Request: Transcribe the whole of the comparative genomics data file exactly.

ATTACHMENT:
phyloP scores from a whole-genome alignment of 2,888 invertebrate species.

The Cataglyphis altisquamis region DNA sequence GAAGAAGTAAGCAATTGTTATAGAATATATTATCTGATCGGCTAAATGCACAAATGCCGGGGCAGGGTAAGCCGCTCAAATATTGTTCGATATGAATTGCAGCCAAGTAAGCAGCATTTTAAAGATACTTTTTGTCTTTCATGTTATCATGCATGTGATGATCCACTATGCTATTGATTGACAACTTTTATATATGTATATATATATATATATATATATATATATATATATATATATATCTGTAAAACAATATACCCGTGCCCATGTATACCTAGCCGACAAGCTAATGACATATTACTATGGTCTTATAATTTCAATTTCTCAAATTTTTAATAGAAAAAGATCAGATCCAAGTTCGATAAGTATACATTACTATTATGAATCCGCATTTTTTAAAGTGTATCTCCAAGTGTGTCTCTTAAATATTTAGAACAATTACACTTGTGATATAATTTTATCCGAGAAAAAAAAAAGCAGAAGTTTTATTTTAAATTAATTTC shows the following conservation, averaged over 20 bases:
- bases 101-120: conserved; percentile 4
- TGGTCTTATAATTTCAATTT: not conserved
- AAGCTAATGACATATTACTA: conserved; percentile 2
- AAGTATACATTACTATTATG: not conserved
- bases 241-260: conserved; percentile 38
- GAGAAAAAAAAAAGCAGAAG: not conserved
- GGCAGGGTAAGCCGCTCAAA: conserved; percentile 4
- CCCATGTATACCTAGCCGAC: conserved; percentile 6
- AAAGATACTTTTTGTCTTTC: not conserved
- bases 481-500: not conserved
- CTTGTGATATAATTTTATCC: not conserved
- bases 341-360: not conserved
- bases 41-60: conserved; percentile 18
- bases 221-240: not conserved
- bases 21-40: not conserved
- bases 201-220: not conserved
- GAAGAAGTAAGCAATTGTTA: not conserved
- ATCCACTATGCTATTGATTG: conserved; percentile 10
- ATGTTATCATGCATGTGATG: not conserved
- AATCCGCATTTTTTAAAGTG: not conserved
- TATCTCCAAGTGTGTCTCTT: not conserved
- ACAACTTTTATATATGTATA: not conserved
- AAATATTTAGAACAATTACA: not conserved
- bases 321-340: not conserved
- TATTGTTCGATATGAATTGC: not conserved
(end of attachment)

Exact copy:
phyloP scores from a whole-genome alignment of 2,888 invertebrate species.

The Cataglyphis altisquamis region DNA sequence GAAGAAGTAAGCAATTGTTATAGAATATATTATCTGATCGGCTAAATGCACAAATGCCGGGGCAGGGTAAGCCGCTCAAATATTGTTCGATATGAATTGCAGCCAAGTAAGCAGCATTTTAAAGATACTTTTTGTCTTTCATGTTATCATGCATGTGATGATCCACTATGCTATTGATTGACAACTTTTATATATGTATATATATATATATATATATATATATATATATATATATATATCTGTAAAACAATATACCCGTGCCCATGTATACCTAGCCGACAAGCTAATGACATATTACTATGGTCTTATAATTTCAATTTCTCAAATTTTTAATAGAAAAAGATCAGATCCAAGTTCGATAAGTATACATTACTATTATGAATCCGCATTTTTTAAAGTGTATCTCCAAGTGTGTCTCTTAAATATTTAGAACAATTACACTTGTGATATAATTTTATCCGAGAAAAAAAAAAGCAGAAGTTTTATTTTAAATTAATTTC shows the following conservation, averaged over 20 bases:
- bases 101-120: conserved; percentile 4
- TGGTCTTATAATTTCAATTT: not conserved
- AAGCTAATGACATATTACTA: conserved; percentile 2
- AAGTATACATTACTATTATG: not conserved
- bases 241-260: conserved; percentile 38
- GAGAAAAAAAAAAGCAGAAG: not conserved
- GGCAGGGTAAGCCGCTCAAA: conserved; percentile 4
- CCCATGTATACCTAGCCGAC: conserved; percentile 6
- AAAGATACTTTTTGTCTTTC: not conserved
- bases 481-500: not conserved
- CTTGTGATATAATTTTATCC: not conserved
- bases 341-360: not conserved
- bases 41-60: conserved; percentile 18
- bases 221-240: not conserved
- bases 21-40: not conserved
- bases 201-220: not conserved
- GAAGAAGTAAGCAATTGTTA: not conserved
- ATCCACTATGCTATTGATTG: conserved; percentile 10
- ATGTTATCATGCATGTGATG: not conserved
- AATCCGCATTTTTTAAAGTG: not conserved
- TATCTCCAAGTGTGTCTCTT: not conserved
- ACAACTTTTATATATGTATA: not conserved
- AAATATTTAGAACAATTACA: not conserved
- bases 321-340: not conserved
- TATTGTTCGATATGAATTGC: not conserved